The Liberals released their $9.1 billion 2030 Emissions Reduction Plan: Canada’s Next Steps to Clean Air and a Strong Economy on Tuesday, a plan the federal government says is an “ambitious and achievable sector-by-sector approach” for Canada to cut emissions by 40 per cent below 2005 levels by 2030, and toward achieving net-zero emissions by 2050.
“This is the next major step in our government’s plan to reduce pollution and create good, sustainable jobs in Canada,” said Steven Guilbeault, Minister of Environment and Climate Change in a media announcement on the plan. “With our natural resources, highly skilled workforce, and strong financial system, Canada stands to benefit substantially by increasing our climate ambition.
Guilbeault said by acting collectively now, Canada is positioned to be a leader in the clean economy.
Below are the government plans for the $9.1 billion in spending taken from today’s announcement:
Making it easier for Canadians to switch to electric vehicles. We are investing more than $2.9 billion in charging infrastructure, providing financial support to make buying zero-emission vehicles (ZEVs) more affordable, supporting clean medium- and heavy-duty transportation projects, and developing a regulated sales mandate so that 100 per cent of new passenger vehicles sold in Canada will be zero emission by 2035, with interim targets of at least 20 per cent by 2026, and at least 60 per cent by 2030.
Greening Canada’s homes and buildings. By investing around $1 billion, we will develop a national net-zero by 2050 buildings plan, the Canada Green Buildings Strategy, work with provinces, territories, and other partners to support the adoption of the highest tier building codes, pilot community-scale retrofits, and facilitate deep energy retrofits for large buildings.
Helping industries to adopt clean technology and transition to net-zero emissions. We are delivering historic investments to enable industries to be clean and competitive and creating greater incentives for clean technologies and fuels, such as carbon capture, utilization, and storage.
Making Canada’s grid even cleaner. We will develop a regulated Clean Electricity Standard, make additional investments of about $850 million in clean energy projects like wind and solar power, and work with provinces and territories, stakeholders, and Indigenous partners to move Canada’s electricity grid to net-zero emissions by 2035 while continuing to ensure that Canadians and businesses have access to reliable, affordable power.
Reducing oil and gas emissions. We will continue working closely with provinces and territories, stakeholders, and Indigenous partners to develop an approach to cap oil and gas sector emissions to achieve net-zero emissions by 2050, reduce oil and gas methane emissions by at least 75 per cent by 2030, and create good jobs. The plan includes a projected contribution for the oil and gas sector of a 31 per cent reduction from 2005 levels, which is equivalent to 42 per cent from 2019 levels and will guide the government’s work to develop the cap on emissions from the oil and gas sector.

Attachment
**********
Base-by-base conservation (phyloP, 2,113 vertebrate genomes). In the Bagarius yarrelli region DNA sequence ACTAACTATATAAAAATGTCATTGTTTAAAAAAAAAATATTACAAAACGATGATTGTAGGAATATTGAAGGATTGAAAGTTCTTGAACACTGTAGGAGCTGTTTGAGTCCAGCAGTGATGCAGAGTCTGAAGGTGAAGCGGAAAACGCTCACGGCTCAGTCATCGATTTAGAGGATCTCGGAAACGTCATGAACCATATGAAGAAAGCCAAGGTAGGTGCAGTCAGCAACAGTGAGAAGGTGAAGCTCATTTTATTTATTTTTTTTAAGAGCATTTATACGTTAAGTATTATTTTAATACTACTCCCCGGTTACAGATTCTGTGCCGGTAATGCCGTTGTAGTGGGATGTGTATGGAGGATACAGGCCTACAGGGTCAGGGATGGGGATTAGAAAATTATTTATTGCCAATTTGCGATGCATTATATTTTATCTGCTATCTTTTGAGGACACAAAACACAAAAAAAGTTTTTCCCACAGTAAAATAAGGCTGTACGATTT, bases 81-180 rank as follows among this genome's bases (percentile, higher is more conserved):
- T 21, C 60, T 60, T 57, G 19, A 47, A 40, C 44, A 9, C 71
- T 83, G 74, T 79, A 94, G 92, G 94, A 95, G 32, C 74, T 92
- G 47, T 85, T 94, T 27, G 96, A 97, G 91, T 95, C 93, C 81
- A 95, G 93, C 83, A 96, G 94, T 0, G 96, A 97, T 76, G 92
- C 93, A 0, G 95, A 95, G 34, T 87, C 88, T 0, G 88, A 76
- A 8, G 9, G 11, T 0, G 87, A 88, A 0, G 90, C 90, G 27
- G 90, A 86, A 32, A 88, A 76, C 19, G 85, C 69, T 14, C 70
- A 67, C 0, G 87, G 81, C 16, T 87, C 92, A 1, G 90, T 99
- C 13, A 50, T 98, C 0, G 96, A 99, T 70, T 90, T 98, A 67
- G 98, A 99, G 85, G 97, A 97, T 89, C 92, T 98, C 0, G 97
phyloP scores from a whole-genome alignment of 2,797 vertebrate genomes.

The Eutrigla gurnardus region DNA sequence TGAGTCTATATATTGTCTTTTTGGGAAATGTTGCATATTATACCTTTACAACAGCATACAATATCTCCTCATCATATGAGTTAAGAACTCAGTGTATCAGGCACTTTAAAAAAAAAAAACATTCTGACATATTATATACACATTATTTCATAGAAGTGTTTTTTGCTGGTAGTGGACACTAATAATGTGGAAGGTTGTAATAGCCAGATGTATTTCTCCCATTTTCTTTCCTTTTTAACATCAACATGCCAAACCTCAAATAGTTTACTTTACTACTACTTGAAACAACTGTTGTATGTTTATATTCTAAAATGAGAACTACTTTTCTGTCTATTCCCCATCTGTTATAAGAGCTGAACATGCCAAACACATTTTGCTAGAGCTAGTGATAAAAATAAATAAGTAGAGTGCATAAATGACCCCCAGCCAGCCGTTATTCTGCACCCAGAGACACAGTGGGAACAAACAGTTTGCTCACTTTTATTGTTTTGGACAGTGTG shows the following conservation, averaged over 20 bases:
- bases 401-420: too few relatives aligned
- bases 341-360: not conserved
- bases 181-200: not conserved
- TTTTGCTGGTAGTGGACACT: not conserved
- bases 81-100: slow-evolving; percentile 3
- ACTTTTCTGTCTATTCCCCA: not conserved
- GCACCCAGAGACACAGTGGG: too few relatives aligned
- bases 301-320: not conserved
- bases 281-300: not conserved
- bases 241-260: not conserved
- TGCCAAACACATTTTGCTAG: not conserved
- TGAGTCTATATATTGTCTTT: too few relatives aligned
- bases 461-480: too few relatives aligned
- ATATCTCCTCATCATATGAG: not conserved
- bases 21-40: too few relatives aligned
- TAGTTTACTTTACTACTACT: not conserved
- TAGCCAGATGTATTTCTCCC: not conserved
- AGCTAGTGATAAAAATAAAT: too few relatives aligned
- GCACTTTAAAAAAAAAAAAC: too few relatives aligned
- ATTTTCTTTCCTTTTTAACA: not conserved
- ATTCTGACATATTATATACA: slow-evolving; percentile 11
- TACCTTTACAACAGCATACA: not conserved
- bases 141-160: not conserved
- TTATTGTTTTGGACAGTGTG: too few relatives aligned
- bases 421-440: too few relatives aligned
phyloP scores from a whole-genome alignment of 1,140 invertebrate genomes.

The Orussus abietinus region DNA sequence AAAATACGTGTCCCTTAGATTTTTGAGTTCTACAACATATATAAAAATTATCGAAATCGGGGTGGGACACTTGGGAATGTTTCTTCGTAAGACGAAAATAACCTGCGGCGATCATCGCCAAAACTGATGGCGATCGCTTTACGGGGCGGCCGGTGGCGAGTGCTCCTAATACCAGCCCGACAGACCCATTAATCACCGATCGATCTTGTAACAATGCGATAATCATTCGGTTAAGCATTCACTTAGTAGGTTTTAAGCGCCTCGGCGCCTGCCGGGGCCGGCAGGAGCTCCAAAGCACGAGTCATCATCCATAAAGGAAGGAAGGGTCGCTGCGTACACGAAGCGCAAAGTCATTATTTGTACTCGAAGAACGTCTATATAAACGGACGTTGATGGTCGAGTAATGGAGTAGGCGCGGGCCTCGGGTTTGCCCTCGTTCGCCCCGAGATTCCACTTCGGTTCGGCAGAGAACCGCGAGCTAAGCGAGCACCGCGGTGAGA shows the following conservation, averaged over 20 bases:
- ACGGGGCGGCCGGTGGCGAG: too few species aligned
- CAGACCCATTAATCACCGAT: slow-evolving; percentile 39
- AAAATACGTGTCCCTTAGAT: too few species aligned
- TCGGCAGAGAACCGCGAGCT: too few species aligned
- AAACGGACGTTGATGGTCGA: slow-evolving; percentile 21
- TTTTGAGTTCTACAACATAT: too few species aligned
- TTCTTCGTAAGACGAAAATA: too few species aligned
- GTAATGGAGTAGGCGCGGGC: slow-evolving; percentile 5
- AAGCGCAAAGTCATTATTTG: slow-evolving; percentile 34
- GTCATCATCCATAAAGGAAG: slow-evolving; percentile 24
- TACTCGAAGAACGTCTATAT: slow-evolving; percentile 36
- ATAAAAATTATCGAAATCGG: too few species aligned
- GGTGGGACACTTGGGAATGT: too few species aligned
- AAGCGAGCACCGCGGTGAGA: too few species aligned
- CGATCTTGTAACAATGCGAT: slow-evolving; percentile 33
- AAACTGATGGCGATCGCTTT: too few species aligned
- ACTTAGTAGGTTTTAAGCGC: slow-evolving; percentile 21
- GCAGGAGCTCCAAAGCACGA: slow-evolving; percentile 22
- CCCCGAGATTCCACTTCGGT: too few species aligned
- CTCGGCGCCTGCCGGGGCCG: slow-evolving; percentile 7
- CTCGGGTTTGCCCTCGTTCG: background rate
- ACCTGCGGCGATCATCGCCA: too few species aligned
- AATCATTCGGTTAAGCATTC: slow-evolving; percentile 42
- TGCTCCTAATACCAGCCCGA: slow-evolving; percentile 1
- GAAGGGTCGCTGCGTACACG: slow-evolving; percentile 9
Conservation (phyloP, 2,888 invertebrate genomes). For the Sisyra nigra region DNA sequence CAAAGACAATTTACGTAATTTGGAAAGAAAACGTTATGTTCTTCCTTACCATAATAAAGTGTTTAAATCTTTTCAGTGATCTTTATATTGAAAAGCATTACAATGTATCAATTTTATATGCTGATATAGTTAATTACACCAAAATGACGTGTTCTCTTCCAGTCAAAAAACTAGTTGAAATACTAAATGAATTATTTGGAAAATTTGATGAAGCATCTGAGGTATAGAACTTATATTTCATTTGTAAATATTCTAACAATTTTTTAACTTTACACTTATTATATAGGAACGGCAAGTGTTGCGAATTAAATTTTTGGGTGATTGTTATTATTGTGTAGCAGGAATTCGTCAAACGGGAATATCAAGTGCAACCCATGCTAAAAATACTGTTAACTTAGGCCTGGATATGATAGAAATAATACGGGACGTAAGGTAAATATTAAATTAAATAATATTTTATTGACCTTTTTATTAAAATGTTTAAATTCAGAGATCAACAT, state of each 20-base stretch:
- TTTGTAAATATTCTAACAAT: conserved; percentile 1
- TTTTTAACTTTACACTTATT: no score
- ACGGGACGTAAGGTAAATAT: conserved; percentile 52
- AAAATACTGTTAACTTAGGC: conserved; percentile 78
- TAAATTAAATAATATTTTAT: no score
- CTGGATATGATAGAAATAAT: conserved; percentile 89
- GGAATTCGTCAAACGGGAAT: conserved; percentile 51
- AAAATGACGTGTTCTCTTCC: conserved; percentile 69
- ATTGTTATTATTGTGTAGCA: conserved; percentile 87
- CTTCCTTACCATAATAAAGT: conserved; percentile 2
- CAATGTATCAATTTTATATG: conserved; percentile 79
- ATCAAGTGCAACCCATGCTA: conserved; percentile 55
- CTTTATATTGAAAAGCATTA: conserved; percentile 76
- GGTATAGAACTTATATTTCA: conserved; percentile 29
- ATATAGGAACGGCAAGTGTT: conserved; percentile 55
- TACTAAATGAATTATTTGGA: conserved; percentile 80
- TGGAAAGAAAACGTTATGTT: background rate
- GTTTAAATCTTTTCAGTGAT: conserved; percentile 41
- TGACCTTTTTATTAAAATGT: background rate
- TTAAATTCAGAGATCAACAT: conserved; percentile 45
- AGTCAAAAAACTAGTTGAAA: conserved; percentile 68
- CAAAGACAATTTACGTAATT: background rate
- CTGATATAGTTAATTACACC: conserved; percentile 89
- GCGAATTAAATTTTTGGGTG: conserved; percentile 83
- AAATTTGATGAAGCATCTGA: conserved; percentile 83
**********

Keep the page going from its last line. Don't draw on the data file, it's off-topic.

Supporting farmers in building a clean, prosperous future. We are supporting farmers with about $1 billion for new and expanded programs to help them develop and adopt sustainable practices, energy-efficient technologies, and solutions like capturing carbon from the air.
Empowering communities to take climate action. We are investing $2.2 billion in expanding the Low Carbon Economy Fund to support projects from governments, schools, non-profits, Indigenous Peoples, and more to cut pollution and create jobs in communities across the country.
Embracing the power of nature to fight climate change. We will make an additional investment of $780 million to help Canada’s oceans, wetlands, peatlands, grasslands, and agricultural lands capture and store carbon, and explore the potential for negative emission technologies in the forest sector.
Alberta NDP call emission targets a fantasy
Alberta NDP Leader Rachel Notley said the feds’ new emission reduction targets are unachievable, under-resourced, and reflect a failure of the UCP government to advocate for Alberta.
“I have some serious problems with this,” Notley said. “This is not a real plan to reduce emissions and in fact, it obstructs the rollout of a real plan that addresses climate change. We need actions and serious targets, not aspirational goals,” Notley said. “A real plan must protect Alberta workers and their families. A real plan must engage with Alberta’s energy industry.”
Tuesday’s federal announcement calls for a 42 per cent cut in the oil and gas sector in less than eight years – by 2030.
“Without massive changes in technology across every sector and huge changes in global energy demand, reaching the 2030 target — in just over seven years — is fantasy,” Notley said.
Conservatives call move an attack on Canadian jobs
Kyle Seeback, Conservative Shadow Minister for Environment and Climate Change, Greg McLean, Conservative Shadow Minister for Natural Resources, and Luc Berthold, Deputy Leader of the Official Opposition and Québec Political Lieutenant, released a joint statement Tuesday afternoon calling the plan a renewed commitment by the Liberal government to miss even greater targets and attack more Canadian jobs.
“Time and again, the Liberal government’s reaction to each failed target is to simply increase them and talk louder; but bigger targets do not mean action, and stronger rhetoric does not get results,” the statement reads.
“One aspect of the Liberal plan that will have a devastating effect here in Canada, is the new measures targeting Canada’s oil and gas sector that will have ‘increased stringency’, which includes a cap on production. This is simply the Liberal government’s re-commitment of Prime Minister Justin Trudeau’s pledge to ‘phase out’ Canada’s energy sector.”